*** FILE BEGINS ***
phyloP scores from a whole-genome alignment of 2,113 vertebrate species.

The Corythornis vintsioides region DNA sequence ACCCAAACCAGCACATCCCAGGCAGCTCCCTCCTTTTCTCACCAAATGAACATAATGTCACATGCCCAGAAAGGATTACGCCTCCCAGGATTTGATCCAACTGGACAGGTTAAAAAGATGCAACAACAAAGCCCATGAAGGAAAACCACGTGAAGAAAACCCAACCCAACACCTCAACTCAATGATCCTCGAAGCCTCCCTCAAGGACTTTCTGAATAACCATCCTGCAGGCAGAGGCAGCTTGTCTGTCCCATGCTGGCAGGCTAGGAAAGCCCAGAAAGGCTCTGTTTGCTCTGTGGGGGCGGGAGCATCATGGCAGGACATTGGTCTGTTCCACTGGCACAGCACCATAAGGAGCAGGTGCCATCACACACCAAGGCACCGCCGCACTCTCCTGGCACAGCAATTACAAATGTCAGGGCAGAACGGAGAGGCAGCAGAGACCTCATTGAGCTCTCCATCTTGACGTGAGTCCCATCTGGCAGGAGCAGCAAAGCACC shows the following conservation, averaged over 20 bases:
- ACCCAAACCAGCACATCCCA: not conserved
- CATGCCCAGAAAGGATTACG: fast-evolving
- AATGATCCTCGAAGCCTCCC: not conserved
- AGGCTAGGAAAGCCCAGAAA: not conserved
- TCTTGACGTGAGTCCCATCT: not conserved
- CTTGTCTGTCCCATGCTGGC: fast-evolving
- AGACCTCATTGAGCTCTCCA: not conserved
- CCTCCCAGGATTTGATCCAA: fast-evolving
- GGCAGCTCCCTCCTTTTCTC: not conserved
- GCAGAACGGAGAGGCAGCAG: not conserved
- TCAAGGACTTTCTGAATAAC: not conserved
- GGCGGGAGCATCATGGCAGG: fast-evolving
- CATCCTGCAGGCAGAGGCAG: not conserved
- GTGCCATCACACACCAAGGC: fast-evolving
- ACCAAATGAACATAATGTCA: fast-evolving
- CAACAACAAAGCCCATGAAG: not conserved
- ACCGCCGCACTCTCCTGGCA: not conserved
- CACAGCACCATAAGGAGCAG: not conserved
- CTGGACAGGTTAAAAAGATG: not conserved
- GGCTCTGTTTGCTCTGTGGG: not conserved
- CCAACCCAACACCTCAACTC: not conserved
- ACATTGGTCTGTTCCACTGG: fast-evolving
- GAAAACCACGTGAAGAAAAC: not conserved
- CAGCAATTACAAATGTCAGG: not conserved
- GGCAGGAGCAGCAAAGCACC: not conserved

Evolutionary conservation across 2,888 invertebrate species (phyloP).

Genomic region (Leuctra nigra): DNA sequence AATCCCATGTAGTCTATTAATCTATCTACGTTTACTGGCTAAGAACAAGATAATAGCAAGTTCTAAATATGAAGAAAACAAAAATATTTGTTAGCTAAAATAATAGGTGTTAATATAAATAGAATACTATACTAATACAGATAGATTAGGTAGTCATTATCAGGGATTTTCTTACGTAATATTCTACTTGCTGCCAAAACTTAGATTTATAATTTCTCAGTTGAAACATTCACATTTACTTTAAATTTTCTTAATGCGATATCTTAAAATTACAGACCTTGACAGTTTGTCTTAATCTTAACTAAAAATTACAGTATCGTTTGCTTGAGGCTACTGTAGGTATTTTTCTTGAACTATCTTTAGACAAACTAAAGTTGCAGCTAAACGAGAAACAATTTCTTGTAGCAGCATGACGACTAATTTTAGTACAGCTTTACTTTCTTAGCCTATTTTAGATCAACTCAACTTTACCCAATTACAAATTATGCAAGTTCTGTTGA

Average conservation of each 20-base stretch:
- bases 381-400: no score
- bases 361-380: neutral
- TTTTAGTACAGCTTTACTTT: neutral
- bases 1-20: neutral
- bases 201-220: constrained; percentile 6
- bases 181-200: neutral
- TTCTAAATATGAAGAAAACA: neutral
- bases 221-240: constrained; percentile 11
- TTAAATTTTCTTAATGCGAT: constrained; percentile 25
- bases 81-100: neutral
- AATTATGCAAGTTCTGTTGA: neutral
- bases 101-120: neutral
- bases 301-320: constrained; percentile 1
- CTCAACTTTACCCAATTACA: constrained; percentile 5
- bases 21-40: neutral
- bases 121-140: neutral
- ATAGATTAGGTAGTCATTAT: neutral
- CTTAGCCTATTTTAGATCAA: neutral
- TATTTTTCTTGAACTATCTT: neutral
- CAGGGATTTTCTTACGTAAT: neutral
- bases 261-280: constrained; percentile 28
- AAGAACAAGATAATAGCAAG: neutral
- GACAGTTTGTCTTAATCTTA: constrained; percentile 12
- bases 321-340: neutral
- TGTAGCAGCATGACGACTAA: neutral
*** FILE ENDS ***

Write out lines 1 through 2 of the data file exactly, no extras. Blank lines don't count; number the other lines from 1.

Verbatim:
phyloP scores from a whole-genome alignment of 2,113 vertebrate species.

The Corythornis vintsioides region DNA sequence ACCCAAACCAGCACATCCCAGGCAGCTCCCTCCTTTTCTCACCAAATGAACATAATGTCACATGCCCAGAAAGGATTACGCCTCCCAGGATTTGATCCAACTGGACAGGTTAAAAAGATGCAACAACAAAGCCCATGAAGGAAAACCACGTGAAGAAAACCCAACCCAACACCTCAACTCAATGATCCTCGAAGCCTCCCTCAAGGACTTTCTGAATAACCATCCTGCAGGCAGAGGCAGCTTGTCTGTCCCATGCTGGCAGGCTAGGAAAGCCCAGAAAGGCTCTGTTTGCTCTGTGGGGGCGGGAGCATCATGGCAGGACATTGGTCTGTTCCACTGGCACAGCACCATAAGGAGCAGGTGCCATCACACACCAAGGCACCGCCGCACTCTCCTGGCACAGCAATTACAAATGTCAGGGCAGAACGGAGAGGCAGCAGAGACCTCATTGAGCTCTCCATCTTGACGTGAGTCCCATCTGGCAGGAGCAGCAAAGCACC shows the following conservation, averaged over 20 bases: